Here be Unicorns and Dragons.
I’ll be telling some rollicking tales of medieval magic and mayhem throughout the day.
Rhiannon and the Unicorn
A toad of a man was Sir Brangwen.
Belly so large
He never spied his boots as he waddled through the castle.
Couldn’t close mouth for tongue too big
Jaws ever moving like a cow chewing cud
Showers of spittle sputtered with every word uttered.
Simon Widsith? – detained in the dungeon.
Widsith’s wife? – a slave in the kitchen
Their daughter, Rhiannon? – more or less an orphan.
Rhiannon, sweet Rhiannon
As pretty as a daisy, as brave as a lion.
Wolves, bears, boars roamed the forests
Dragons and basilisks once had too.
The Fat Toad King of the Castle sent Rhiannon to search for truffles.
(An explanation of truffles, I sense you deem necessary, for those unfamiliar blah,blah,blah … .)
Digging like a badger, clawing the soil, she unearthed bugs and slugs and broken jugs but not a single tasty truffle.
Beneath oak, beech and birch, hazel and ash she toiled to no avail.
Until, a ghost, a white shadow trotted from the dark woods.
A pony? A horse?
It pawed at the ground and then looked at the girl.
It nickered and neighed, swung its head and shook its mane
And beckoned her over.
She saw the top of a truffle the size of a baby’s head.
Rhiannon grubbed it from the ground
Then stroked the creature’s long white nose.
Between the ears she saw a bump
There was a little lump
The beginnings of a horn.
It was a baby unicorn.
It nuzzled her shoulder
She patted its warm white neck.
They sank down to the forest floor
Its head resting in her lap
And she began to sing:
Oh, my baby, baby unicorn,
With your little bumpity bumpity bumpity bump
With your little lumpity lumpity lumpity lump
With your little humpity humpity humpity hump.
Oh, my baby, baby unicorn,
Your bumpity bump, your lumpity lump, your humpity hump
Will one day be a long sharp horn.
The lullaby sent them slumbering.
Rhiannon awoke alone but the truffle was beside her.
She skipped back to the castle and presented it to Sir Brangwen.
But did he praise her for the truffle treasure?
He drooled and he slobbered and he sent a spray of spittle showering Rhiannon with the command to bring a larger one tomorrow.
Which she did.
For same as before, the unicorn appeared and revealed a truffle the size of a cannonball, before listening to the lullaby and slipping off to sleep.
When Rhiannon skipped back to the castle and presented the truffle to Sir Brangwen he wondered how it was she’d found the largest truffle he’d ever seen and she replied, by chance.
But his suspicions aroused and after commanding her with a shower of spittle to bring an even bigger one tomorrow and curtly dismissing her, he called Cuthbert from the shadows and ordered him to follow her tomorrow.
And the next day Cuthbert reported that at first he’d thought it was a little horse that had found a truffle the size of a rabbit, but when it reclined with Rhiannon in the forest glade and she sang a lullaby, he’d realised it was not a little horse at all … but a baby unicorn.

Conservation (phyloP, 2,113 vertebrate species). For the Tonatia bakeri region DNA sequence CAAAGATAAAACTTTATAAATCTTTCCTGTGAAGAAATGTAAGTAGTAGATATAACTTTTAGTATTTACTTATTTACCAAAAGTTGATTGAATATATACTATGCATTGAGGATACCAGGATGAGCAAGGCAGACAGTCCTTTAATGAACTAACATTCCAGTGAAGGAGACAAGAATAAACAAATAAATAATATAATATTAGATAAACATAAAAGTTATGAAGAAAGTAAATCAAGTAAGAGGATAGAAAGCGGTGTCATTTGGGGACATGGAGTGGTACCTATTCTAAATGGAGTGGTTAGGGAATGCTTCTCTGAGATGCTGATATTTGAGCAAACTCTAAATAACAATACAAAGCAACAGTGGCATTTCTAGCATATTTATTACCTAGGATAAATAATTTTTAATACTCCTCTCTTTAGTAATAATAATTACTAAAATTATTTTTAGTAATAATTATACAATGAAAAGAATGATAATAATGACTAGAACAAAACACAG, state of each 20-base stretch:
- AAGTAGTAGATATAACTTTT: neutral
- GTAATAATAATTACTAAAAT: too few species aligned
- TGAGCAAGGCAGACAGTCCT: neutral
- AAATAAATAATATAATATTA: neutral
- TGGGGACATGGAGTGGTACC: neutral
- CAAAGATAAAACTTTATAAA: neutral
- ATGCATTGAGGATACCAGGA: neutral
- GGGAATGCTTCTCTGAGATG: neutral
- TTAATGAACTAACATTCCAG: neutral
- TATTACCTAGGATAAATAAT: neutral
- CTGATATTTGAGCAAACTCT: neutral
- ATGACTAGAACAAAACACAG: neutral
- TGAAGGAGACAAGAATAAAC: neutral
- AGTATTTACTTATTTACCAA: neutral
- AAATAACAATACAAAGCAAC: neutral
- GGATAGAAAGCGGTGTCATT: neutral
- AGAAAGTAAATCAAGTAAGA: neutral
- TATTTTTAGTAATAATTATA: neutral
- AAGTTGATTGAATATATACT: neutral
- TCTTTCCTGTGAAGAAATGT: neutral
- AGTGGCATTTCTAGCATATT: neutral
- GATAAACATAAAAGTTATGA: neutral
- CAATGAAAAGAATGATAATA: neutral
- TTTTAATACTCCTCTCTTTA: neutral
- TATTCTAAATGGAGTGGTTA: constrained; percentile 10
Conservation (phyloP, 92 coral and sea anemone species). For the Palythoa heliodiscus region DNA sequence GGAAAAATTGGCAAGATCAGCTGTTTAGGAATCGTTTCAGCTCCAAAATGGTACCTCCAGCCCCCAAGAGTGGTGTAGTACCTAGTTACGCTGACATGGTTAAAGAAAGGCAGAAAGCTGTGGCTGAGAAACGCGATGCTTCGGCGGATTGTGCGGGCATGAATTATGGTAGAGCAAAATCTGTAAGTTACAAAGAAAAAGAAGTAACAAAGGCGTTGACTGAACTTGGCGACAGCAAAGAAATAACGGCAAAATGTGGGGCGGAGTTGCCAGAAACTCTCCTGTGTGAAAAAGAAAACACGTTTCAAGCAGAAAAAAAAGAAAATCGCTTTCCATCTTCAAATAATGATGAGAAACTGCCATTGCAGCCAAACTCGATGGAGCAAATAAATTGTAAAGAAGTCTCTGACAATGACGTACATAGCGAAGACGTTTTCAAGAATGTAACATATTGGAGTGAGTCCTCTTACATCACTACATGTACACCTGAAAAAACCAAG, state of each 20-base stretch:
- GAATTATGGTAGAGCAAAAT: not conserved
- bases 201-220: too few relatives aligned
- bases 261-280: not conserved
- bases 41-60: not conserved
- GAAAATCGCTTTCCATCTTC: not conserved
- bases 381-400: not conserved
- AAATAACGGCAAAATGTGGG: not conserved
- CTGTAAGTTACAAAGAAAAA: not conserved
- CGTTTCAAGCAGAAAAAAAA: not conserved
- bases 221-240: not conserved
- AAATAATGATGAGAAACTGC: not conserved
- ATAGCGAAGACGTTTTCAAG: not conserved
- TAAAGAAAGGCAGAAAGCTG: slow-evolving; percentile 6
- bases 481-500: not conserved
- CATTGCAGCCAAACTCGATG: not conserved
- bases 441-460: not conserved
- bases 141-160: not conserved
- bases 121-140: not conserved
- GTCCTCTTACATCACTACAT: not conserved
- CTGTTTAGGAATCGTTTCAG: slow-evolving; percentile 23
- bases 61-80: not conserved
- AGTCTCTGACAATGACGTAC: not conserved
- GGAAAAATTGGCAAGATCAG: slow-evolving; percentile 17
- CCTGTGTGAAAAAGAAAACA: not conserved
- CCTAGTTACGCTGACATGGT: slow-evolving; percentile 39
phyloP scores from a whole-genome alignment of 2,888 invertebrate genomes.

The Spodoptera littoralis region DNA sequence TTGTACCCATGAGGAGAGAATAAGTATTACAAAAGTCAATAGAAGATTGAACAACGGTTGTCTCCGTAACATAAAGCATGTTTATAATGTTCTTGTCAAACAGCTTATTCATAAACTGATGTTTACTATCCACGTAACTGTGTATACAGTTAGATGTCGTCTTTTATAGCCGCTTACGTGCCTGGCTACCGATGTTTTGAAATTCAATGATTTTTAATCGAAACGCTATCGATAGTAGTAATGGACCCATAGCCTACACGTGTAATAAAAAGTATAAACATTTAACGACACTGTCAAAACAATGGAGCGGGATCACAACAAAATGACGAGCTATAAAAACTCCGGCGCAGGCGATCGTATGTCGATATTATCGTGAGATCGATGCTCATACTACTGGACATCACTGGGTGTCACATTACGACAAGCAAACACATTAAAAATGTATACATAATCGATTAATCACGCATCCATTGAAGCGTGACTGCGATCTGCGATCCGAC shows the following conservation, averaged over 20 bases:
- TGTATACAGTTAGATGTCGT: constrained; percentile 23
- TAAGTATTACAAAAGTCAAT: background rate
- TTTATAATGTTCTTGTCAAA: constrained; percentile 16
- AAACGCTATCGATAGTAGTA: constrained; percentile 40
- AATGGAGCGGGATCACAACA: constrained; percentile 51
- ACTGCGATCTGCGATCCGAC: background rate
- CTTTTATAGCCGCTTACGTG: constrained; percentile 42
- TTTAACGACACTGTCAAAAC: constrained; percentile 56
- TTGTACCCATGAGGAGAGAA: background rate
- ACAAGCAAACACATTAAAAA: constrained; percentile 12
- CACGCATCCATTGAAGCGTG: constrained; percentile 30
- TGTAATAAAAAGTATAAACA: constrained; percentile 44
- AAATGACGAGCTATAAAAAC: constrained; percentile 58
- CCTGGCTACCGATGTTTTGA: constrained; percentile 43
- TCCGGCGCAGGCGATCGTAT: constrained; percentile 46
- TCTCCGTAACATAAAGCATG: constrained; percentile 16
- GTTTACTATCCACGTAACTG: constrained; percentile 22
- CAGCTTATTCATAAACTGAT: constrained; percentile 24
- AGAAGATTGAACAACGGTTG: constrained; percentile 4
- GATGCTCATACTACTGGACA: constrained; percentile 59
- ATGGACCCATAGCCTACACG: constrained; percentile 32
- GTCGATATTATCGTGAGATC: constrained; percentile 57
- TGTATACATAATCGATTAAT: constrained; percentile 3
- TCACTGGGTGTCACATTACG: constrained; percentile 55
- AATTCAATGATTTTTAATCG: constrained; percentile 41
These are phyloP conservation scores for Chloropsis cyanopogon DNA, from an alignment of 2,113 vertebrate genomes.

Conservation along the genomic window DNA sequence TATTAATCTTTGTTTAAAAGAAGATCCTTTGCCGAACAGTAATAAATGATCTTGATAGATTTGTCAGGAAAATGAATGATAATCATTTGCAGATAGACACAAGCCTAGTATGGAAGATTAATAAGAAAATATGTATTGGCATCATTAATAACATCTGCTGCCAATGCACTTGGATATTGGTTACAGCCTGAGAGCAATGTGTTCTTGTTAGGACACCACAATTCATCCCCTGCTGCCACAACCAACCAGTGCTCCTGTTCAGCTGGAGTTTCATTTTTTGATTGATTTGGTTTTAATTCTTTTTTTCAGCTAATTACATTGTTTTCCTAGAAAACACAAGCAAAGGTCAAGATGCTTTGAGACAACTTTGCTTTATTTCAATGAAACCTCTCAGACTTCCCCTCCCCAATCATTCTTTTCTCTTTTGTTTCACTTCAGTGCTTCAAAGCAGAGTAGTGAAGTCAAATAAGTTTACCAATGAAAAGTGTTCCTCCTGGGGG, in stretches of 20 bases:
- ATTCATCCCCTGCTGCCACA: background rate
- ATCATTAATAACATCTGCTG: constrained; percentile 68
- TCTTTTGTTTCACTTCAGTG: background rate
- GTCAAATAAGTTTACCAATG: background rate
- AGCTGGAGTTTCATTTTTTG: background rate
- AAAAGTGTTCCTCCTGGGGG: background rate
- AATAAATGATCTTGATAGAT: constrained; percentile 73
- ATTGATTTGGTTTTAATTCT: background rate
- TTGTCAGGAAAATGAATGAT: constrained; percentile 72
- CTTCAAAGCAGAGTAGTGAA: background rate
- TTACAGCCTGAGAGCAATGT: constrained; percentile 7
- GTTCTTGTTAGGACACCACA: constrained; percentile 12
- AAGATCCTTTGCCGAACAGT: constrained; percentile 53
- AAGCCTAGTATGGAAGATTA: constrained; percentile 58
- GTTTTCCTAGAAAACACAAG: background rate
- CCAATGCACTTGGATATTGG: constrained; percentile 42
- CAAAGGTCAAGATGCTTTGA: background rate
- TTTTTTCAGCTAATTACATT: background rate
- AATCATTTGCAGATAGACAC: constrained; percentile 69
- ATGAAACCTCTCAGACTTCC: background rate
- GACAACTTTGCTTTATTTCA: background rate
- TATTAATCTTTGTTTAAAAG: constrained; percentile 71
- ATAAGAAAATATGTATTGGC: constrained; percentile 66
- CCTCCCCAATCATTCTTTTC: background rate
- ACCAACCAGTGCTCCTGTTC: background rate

The news of this made Sir Brangwen almost choke on his oversized tongue.
He looked at the wall above the fireplace.
The head of a wolf next to the head of a boar.
The head of a boar next to the head of a dragon.
The head of a dragon next to the head of a basilisk.
The head of a basilisk next to the head of a cockatrice.
The head of a cockatrice next to the head of a … unicorn?
Yes, there was room for one of those.
Saddle my steed! He croaked.
Black stallion, red eyes, nostrils billowing steam.
Cuthbert knelt on all fours and Sir Brangwen stepped on his back and clambered onto the charger.
Hunting spear aloft, he galloped from the cobbled courtyard across the drawbridge into the wildwood.
Rhiannon and the unicorn are woken from sylvan reveries by the screeches of birds, the howls of wolves and the growls of bears. Crashing trees thunder in their ears. A great toad of a man bearing a spear atop a jet black stallion greets their eyes.
Run little unicorn. Run we all say.
But Rhiannon will not flee – our hero brave,
Will not leave, she’ll stay.
The young unicorn flees
But Rhiannon, pretty as a daisy, brave as a lion
Stands before the charging tempest.
Stop! Toes into earth
Halt! Her heart tough as oak
Cease! Her will strong as iron
Desist! Her body like a mountain
He does not stop
He does not halt.
He does not cease
He does not desist.
He charges straight at Rhiannon
and knocks her aside.
Onwards he thunders into the darkness into the darkness into the darkness
Then the trees begin to sway,
the leaves begin to dance
and the birds of the forest sing
as on the first day of spring.
Rhiannon picks herself up from the floor
And turns to sound of a horse’s hooves.
A white charger bears Sir Ivor
Son of Brangwen.
Straight and true as an arrow
As kind as his father is wicked.
‘Rhiannon is it?
I have returned and heard of the evil deeds of my father.
Where is the scoundrel?’
She points into the deep forest and Sir Ivor rides onwards finding his fallen father on his back with eyes closed and a gaping wound in his belly.
And so we have the death of a tyrant, the end of an era.
Later that day, Simon Widsith is freed from the dungeon and his wife released from the castle kitchen.
Rhiannon and her parents are re-united at last. All three wrap their arms around each other and her mother wonders what happened to Sir Brangwen.
Rhiannon looks up and says just these four words,
‘ Unicorns have parents too.’
PERFORMANCE STORYSCRIPT BASED ON AN ENGLISH FOLKTALE Version 28/06/2018